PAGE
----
I think a lot about this while I'm walking, and I've decided that weather forecasts are deliberately pessimistic. I think that they err on the side of caution because if they forecast rain then people will be happy if it doesn't rain, but if they forecast dry weather and it rains then people will be unhappy. So weather forecasts also take the view that it's better to be safe than sorry!

I find this approach to forecasting both sweaty and irritating. It implies that there are such things as 'good weather' and 'bad weather', and this is never more obvious than when a forecaster refers to a "risk" of rain... during a drought! :evil:


It never ceases to amaze me how innacurate the weather forecasts are these days. During WWII, without the benefit of computers, satellites and data from foreign weather stations etc. the forecasters seemed to be able to forecast with more reliability than their modern counterparts can these days (for example witness the D Day landings that were carried out in a brief calm spell between two storms). Has global warming and other modern factors made the job so difficult these days?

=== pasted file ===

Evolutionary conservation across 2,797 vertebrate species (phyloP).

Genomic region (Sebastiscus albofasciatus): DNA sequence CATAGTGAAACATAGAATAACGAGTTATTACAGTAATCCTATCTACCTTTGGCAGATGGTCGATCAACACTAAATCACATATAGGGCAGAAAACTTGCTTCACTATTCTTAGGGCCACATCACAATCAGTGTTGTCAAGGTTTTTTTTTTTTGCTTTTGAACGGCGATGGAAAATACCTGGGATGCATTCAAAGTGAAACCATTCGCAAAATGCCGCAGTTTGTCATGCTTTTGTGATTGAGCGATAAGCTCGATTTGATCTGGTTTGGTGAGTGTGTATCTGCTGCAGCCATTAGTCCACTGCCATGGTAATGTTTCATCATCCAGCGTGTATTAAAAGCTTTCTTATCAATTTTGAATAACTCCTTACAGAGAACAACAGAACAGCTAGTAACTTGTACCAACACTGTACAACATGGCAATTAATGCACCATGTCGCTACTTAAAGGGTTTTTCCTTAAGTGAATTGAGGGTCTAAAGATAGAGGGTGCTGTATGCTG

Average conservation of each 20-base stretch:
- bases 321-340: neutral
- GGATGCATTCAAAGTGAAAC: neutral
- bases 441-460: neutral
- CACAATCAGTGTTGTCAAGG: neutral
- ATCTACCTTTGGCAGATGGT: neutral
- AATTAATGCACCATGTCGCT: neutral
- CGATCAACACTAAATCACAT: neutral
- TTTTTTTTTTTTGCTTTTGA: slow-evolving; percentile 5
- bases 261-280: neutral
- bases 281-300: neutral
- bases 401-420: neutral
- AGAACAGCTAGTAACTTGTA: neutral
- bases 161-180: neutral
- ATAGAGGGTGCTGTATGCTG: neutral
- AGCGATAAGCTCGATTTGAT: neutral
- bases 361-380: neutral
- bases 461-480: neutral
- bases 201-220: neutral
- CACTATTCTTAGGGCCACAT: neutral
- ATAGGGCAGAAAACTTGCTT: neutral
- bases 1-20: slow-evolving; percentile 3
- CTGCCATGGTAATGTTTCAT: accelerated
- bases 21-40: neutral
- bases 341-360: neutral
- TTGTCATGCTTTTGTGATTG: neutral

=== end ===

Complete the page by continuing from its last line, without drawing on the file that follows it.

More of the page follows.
As many of you will know, one of my hobbies is sea fishing from a boat in the English Channel. I am a member of a boat fishing club in nearby Dymchurch and we have 11 competitions each year, most of them with reserve dates (usually 2 weeks after the original date) should the original competitions be cancelled. In the last 12 months I believe that we have managed to fish just four of these competitions, including the reserve dates. Only too often the forecasts are looking favourable right up to the day before when, for some unknown reason, they change and the competition has to be cancelled due to a forecast of strengthening winds. As well as the disappointment it also results in a lot of bait having to be thrown away or frozen (making it less desirable).

And, to make matters worse, the cod have not made an appearance this year! Hurrumph!!!! :evil: